Isn’t being perfect a bit weird? Well it is for us humans, but for the things we covet and buy a lot of the stuff can possibly be ‘perfectly formed’. Shiny new iPod, shiny new BMW etc etc. That is until you get up to the very high end of things, oddly, where ‘hand made’, ‘craft’ and ‘characterful’ become major selling points. Now words like rustic, antique and crafted replace flawless, pristine and precision made.
Wabi-Sabi is a Japanese aesthetic which embraces objects of art with imperfections, roughness and asymmetry. It’s a kind of art I liked without even knowing there was a name for it, until now… More than once the Design Reviews blog has discussed eroded, aged, worn, halftoned and other ‘lo-fi’ effects in illustrator and vector graphics in general.
Guitar enthusiasts have been buying into hand-made and artificially aged or ‘reliced’ guitars for quite a while now, look at the picture above. A relic will have quite a premium on the price tag! Just think of how many years you would have to own and play a guitar to make it look that used. Quote: “Fender’s Relic line accounts for more than 12% of its $5 million annual sales.” Another very popular market for aged and worn appearance is clothing; think of faded stonewashed jeans and distressed leather jackets. Of course don’t forget antiques either.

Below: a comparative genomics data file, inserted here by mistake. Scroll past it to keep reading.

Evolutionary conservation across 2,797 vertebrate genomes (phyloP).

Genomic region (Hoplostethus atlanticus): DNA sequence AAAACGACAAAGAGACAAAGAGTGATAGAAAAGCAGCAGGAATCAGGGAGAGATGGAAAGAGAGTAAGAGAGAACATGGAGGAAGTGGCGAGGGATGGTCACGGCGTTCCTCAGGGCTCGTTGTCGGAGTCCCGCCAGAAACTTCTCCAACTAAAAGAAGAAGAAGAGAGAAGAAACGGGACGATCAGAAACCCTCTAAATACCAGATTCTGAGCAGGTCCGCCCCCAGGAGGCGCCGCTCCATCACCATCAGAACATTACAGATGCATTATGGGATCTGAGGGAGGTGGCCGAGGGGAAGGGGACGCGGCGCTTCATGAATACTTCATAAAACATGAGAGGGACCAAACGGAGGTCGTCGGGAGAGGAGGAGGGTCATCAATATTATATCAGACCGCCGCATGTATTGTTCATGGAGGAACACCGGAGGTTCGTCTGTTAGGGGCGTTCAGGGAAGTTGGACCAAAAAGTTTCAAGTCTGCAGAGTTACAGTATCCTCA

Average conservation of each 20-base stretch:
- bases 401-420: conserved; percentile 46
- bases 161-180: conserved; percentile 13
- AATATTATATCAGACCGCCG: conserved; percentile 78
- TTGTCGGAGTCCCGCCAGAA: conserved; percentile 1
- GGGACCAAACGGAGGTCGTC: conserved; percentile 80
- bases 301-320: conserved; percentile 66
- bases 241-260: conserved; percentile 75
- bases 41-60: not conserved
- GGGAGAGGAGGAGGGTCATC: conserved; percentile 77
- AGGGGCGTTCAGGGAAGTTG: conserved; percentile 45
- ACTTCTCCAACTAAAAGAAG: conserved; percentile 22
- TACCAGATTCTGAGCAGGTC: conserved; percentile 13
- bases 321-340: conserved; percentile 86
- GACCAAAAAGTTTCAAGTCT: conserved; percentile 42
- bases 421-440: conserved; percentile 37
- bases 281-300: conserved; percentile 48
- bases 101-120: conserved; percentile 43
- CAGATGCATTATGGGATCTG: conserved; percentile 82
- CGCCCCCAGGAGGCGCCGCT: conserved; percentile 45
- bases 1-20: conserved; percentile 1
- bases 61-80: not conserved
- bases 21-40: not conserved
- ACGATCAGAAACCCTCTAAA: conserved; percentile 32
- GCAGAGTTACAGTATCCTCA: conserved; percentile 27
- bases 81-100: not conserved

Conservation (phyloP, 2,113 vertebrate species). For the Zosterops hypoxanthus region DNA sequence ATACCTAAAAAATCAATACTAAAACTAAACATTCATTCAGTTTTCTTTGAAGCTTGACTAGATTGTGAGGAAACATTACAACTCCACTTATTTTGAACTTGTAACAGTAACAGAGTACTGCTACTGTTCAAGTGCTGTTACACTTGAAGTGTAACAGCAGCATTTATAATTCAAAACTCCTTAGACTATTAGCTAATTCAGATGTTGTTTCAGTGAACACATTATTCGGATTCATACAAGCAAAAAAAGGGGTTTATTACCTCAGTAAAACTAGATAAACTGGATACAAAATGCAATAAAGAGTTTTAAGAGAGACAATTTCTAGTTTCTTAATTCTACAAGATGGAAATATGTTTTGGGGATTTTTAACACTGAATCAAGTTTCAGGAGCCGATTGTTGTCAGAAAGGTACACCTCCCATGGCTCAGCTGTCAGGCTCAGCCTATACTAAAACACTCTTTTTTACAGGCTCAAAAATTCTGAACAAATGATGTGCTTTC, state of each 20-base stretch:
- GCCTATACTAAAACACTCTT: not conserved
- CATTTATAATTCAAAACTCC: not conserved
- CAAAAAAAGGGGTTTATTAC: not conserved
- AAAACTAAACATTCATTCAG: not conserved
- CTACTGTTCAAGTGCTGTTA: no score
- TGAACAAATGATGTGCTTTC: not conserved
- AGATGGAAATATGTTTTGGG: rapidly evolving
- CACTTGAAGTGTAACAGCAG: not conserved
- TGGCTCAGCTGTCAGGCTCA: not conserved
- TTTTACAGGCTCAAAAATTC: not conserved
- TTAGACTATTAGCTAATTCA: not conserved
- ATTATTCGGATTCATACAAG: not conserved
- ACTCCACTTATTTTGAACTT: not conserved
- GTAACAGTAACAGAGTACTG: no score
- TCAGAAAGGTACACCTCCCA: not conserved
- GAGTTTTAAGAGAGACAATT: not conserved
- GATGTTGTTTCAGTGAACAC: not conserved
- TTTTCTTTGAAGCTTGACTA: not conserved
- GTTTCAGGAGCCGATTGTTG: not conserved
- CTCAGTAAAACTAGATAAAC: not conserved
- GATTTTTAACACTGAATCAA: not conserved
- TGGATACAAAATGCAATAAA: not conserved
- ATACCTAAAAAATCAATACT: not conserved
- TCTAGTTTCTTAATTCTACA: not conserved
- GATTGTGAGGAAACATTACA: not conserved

As I noted earlier the Wabi-Sabi idea can be put into your illustration and logo work quite easily now with the modern versions of illustrator which are less about pure lines and shapes than before. There’s a lot of vector tools that can cross over into areas that were once Photoshop only avenues.
I have a couple of other articles planned about Wabi-Sabi style graphics, beauty and design coming up which I think will be very interesting. And I hope to put up some polls for feedback too. Come back next week!